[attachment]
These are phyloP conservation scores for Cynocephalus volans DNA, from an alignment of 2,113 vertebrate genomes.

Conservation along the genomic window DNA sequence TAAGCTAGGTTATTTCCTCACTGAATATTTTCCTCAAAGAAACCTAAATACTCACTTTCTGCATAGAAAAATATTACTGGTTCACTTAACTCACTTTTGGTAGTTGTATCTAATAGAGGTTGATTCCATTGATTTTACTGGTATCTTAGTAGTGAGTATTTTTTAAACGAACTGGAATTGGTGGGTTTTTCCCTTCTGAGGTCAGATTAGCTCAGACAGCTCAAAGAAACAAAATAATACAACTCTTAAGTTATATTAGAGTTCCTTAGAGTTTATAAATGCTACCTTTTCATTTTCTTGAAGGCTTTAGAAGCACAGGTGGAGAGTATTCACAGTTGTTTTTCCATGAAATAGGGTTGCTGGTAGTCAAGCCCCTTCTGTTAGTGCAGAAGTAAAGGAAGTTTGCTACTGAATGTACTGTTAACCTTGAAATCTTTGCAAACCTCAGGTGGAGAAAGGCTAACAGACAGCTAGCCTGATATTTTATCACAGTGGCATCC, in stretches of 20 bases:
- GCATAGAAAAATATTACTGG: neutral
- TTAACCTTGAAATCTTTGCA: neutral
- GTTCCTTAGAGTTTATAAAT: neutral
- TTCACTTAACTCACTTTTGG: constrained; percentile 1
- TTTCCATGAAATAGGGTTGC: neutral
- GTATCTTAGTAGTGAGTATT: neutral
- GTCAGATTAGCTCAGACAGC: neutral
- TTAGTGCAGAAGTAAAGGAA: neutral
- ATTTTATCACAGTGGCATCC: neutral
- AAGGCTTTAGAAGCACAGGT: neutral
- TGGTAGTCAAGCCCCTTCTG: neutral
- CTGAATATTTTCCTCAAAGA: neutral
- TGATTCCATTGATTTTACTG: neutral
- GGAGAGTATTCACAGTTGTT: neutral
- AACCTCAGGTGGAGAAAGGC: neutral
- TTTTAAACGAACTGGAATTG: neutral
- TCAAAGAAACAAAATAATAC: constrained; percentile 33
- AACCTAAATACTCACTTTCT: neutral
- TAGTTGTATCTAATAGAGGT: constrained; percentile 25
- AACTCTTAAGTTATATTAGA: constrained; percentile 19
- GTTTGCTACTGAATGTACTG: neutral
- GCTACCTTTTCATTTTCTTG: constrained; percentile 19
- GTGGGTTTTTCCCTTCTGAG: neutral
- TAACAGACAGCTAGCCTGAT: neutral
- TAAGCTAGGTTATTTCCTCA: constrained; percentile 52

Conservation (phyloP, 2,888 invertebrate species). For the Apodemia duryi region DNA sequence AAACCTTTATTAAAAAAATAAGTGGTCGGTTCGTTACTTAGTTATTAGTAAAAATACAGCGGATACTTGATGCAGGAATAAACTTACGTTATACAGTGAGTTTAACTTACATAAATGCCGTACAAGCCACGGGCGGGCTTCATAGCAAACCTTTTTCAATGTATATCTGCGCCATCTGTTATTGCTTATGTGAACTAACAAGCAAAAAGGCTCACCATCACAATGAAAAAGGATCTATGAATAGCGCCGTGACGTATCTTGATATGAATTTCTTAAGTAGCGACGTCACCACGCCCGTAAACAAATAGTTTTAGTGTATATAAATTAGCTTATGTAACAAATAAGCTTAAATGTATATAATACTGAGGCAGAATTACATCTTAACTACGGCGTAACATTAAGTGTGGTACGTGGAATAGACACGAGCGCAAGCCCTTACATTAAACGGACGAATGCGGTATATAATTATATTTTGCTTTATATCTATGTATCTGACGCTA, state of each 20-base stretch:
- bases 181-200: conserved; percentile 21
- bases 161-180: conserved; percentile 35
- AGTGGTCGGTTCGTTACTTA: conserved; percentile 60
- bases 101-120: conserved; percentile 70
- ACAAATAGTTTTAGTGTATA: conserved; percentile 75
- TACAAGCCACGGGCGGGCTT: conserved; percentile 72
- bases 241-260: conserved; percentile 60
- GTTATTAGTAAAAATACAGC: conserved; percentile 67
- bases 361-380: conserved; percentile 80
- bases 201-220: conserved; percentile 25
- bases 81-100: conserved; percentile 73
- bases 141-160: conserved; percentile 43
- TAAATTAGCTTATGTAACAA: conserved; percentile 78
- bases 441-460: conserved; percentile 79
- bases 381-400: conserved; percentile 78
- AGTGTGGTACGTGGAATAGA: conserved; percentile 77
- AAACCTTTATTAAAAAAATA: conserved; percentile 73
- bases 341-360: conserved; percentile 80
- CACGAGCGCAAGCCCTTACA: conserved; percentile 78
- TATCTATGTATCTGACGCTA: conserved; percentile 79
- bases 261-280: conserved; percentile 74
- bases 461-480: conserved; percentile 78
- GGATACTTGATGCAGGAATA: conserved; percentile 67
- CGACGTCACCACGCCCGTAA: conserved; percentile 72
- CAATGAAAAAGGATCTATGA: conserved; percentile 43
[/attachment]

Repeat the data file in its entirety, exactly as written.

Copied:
These are phyloP conservation scores for Cynocephalus volans DNA, from an alignment of 2,113 vertebrate genomes.

Conservation along the genomic window DNA sequence TAAGCTAGGTTATTTCCTCACTGAATATTTTCCTCAAAGAAACCTAAATACTCACTTTCTGCATAGAAAAATATTACTGGTTCACTTAACTCACTTTTGGTAGTTGTATCTAATAGAGGTTGATTCCATTGATTTTACTGGTATCTTAGTAGTGAGTATTTTTTAAACGAACTGGAATTGGTGGGTTTTTCCCTTCTGAGGTCAGATTAGCTCAGACAGCTCAAAGAAACAAAATAATACAACTCTTAAGTTATATTAGAGTTCCTTAGAGTTTATAAATGCTACCTTTTCATTTTCTTGAAGGCTTTAGAAGCACAGGTGGAGAGTATTCACAGTTGTTTTTCCATGAAATAGGGTTGCTGGTAGTCAAGCCCCTTCTGTTAGTGCAGAAGTAAAGGAAGTTTGCTACTGAATGTACTGTTAACCTTGAAATCTTTGCAAACCTCAGGTGGAGAAAGGCTAACAGACAGCTAGCCTGATATTTTATCACAGTGGCATCC, in stretches of 20 bases:
- GCATAGAAAAATATTACTGG: neutral
- TTAACCTTGAAATCTTTGCA: neutral
- GTTCCTTAGAGTTTATAAAT: neutral
- TTCACTTAACTCACTTTTGG: constrained; percentile 1
- TTTCCATGAAATAGGGTTGC: neutral
- GTATCTTAGTAGTGAGTATT: neutral
- GTCAGATTAGCTCAGACAGC: neutral
- TTAGTGCAGAAGTAAAGGAA: neutral
- ATTTTATCACAGTGGCATCC: neutral
- AAGGCTTTAGAAGCACAGGT: neutral
- TGGTAGTCAAGCCCCTTCTG: neutral
- CTGAATATTTTCCTCAAAGA: neutral
- TGATTCCATTGATTTTACTG: neutral
- GGAGAGTATTCACAGTTGTT: neutral
- AACCTCAGGTGGAGAAAGGC: neutral
- TTTTAAACGAACTGGAATTG: neutral
- TCAAAGAAACAAAATAATAC: constrained; percentile 33
- AACCTAAATACTCACTTTCT: neutral
- TAGTTGTATCTAATAGAGGT: constrained; percentile 25
- AACTCTTAAGTTATATTAGA: constrained; percentile 19
- GTTTGCTACTGAATGTACTG: neutral
- GCTACCTTTTCATTTTCTTG: constrained; percentile 19
- GTGGGTTTTTCCCTTCTGAG: neutral
- TAACAGACAGCTAGCCTGAT: neutral
- TAAGCTAGGTTATTTCCTCA: constrained; percentile 52

Conservation (phyloP, 2,888 invertebrate species). For the Apodemia duryi region DNA sequence AAACCTTTATTAAAAAAATAAGTGGTCGGTTCGTTACTTAGTTATTAGTAAAAATACAGCGGATACTTGATGCAGGAATAAACTTACGTTATACAGTGAGTTTAACTTACATAAATGCCGTACAAGCCACGGGCGGGCTTCATAGCAAACCTTTTTCAATGTATATCTGCGCCATCTGTTATTGCTTATGTGAACTAACAAGCAAAAAGGCTCACCATCACAATGAAAAAGGATCTATGAATAGCGCCGTGACGTATCTTGATATGAATTTCTTAAGTAGCGACGTCACCACGCCCGTAAACAAATAGTTTTAGTGTATATAAATTAGCTTATGTAACAAATAAGCTTAAATGTATATAATACTGAGGCAGAATTACATCTTAACTACGGCGTAACATTAAGTGTGGTACGTGGAATAGACACGAGCGCAAGCCCTTACATTAAACGGACGAATGCGGTATATAATTATATTTTGCTTTATATCTATGTATCTGACGCTA, state of each 20-base stretch:
- bases 181-200: conserved; percentile 21
- bases 161-180: conserved; percentile 35
- AGTGGTCGGTTCGTTACTTA: conserved; percentile 60
- bases 101-120: conserved; percentile 70
- ACAAATAGTTTTAGTGTATA: conserved; percentile 75
- TACAAGCCACGGGCGGGCTT: conserved; percentile 72
- bases 241-260: conserved; percentile 60
- GTTATTAGTAAAAATACAGC: conserved; percentile 67
- bases 361-380: conserved; percentile 80
- bases 201-220: conserved; percentile 25
- bases 81-100: conserved; percentile 73
- bases 141-160: conserved; percentile 43
- TAAATTAGCTTATGTAACAA: conserved; percentile 78
- bases 441-460: conserved; percentile 79
- bases 381-400: conserved; percentile 78
- AGTGTGGTACGTGGAATAGA: conserved; percentile 77
- AAACCTTTATTAAAAAAATA: conserved; percentile 73
- bases 341-360: conserved; percentile 80
- CACGAGCGCAAGCCCTTACA: conserved; percentile 78
- TATCTATGTATCTGACGCTA: conserved; percentile 79
- bases 261-280: conserved; percentile 74
- bases 461-480: conserved; percentile 78
- GGATACTTGATGCAGGAATA: conserved; percentile 67
- CGACGTCACCACGCCCGTAA: conserved; percentile 72
- CAATGAAAAAGGATCTATGA: conserved; percentile 43